The book is divided into several chapters, but each chapter is then subdivided into a number of quite short sections (each with a title of its own), some of which are just one or two pages long. Sometimes the paragraphs and even the sentences are so short that the text appears almost like a poem in prose, rather than as plain old ordinary prose. Each section is a story, impression, or anecdote of its own, which, given their short length, means that these are really just sketches in the barest sense of the word; the style is languorous and aloof, the author deliberately refuses to provide us with more context, to tell any story in a proper way as a storyteller of the traditional type — e.g. a 19th-century writer — would have done, taking the trouble to introduce the reader to the subject and to lead him through the narrative in such a way that he actually has a chance to keep track of what's going on, where the story is coming from and where it is going to.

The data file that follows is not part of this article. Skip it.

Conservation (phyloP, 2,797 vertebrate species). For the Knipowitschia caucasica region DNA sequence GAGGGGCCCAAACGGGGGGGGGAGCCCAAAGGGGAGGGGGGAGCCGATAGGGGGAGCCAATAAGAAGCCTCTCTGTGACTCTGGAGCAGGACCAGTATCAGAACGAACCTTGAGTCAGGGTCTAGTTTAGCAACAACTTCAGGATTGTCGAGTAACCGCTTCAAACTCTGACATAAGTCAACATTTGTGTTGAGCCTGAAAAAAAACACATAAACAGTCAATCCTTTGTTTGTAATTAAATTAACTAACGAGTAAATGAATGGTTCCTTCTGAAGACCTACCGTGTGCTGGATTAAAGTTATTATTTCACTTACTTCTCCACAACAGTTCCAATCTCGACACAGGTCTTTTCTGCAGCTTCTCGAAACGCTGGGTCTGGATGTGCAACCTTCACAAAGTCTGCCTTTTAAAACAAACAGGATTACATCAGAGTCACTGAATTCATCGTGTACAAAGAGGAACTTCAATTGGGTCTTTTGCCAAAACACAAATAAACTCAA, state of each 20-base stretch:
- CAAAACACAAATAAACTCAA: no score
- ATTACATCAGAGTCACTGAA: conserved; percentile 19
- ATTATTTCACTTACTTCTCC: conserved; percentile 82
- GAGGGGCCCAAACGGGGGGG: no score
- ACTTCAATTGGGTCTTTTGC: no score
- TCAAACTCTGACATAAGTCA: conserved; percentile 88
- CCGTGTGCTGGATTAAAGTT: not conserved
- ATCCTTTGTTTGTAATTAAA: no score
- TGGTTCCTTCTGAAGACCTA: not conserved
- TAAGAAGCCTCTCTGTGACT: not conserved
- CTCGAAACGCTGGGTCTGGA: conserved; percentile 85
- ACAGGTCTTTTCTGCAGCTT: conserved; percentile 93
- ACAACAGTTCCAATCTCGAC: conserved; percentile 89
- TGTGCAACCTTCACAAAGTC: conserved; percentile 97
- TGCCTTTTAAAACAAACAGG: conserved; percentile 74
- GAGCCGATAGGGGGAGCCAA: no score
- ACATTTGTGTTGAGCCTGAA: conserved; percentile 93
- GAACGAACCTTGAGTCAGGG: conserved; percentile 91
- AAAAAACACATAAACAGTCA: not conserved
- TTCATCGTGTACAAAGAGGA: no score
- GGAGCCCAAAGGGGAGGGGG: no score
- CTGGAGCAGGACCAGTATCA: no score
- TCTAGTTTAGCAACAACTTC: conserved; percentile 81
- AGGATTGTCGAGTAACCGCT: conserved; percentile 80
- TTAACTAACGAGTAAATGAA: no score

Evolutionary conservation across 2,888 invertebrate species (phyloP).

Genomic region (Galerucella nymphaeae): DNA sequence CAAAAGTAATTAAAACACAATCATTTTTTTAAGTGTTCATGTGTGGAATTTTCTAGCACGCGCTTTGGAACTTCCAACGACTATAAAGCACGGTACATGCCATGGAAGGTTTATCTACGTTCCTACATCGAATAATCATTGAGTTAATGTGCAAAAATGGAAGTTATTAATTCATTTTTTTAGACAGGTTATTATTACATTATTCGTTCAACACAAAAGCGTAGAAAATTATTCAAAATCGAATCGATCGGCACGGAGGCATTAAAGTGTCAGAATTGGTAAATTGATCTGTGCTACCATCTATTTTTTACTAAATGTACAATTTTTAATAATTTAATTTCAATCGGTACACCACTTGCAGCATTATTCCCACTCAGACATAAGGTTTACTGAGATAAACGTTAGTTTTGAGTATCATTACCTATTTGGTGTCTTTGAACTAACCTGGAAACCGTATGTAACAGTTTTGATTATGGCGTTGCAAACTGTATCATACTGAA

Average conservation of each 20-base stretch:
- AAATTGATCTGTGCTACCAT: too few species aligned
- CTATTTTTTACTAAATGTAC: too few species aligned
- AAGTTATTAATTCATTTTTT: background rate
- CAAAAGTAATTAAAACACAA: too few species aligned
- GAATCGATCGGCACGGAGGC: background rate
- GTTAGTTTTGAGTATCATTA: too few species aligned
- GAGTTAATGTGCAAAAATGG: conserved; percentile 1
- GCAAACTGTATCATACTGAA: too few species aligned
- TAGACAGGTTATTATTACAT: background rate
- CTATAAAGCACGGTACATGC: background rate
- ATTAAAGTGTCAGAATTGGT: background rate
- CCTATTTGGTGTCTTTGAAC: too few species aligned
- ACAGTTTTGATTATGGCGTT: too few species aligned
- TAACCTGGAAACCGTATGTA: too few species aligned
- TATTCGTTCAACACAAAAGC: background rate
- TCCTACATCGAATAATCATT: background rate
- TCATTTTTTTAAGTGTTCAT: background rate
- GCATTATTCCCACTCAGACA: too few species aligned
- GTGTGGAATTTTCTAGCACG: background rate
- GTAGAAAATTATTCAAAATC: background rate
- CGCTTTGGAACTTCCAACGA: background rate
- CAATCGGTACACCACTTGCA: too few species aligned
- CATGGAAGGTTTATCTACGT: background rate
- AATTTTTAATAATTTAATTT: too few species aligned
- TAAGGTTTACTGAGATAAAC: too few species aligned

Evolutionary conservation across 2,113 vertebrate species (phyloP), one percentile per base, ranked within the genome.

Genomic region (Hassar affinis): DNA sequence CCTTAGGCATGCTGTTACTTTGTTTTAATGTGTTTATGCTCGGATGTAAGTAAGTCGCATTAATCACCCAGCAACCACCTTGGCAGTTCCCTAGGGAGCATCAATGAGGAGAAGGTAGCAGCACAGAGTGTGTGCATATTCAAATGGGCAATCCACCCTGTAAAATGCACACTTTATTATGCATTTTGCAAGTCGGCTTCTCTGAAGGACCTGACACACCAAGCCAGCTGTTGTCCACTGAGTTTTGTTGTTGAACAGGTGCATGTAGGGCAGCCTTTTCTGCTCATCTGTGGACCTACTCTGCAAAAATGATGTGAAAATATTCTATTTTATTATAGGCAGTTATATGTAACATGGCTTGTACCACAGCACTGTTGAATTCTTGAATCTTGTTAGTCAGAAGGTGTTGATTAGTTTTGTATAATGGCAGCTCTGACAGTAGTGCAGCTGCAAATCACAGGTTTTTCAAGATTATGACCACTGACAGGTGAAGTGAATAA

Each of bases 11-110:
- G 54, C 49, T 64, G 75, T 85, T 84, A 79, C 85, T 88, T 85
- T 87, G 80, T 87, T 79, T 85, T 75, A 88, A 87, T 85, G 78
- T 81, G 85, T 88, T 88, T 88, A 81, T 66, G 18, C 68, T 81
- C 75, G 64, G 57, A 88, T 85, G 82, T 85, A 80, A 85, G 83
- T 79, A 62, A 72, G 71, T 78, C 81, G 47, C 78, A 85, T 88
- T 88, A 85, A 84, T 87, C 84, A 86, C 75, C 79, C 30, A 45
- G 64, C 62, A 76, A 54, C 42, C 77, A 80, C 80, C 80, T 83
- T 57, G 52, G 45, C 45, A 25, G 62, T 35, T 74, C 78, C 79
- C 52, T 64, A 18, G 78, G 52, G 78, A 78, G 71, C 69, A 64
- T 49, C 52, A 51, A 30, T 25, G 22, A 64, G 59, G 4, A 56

There is none of that here; it's a book from the age of modernism after all. It reminds me somewhat of (what I imagine of) modernist interior design: everything is very rectangular, as bare and empty as possible — and horribly dull. Here in this book I had a similar impression that the style of writing is very spare; while one reads a book, there ought to be pictures forming in one's head of what's going on in the story, but here there was nothing of this sort; instead of clear pictures, there was in my head only an unclear, nebulous haze. I often had a similar impression to the one I already described in my rant about D. H. Lawrence's modernist travel writing: the individual words are familiar enough, but when I read them, they should coagulate into something that I could then think of as the meaning of this passage — but, alas, they don't. Damned modernists.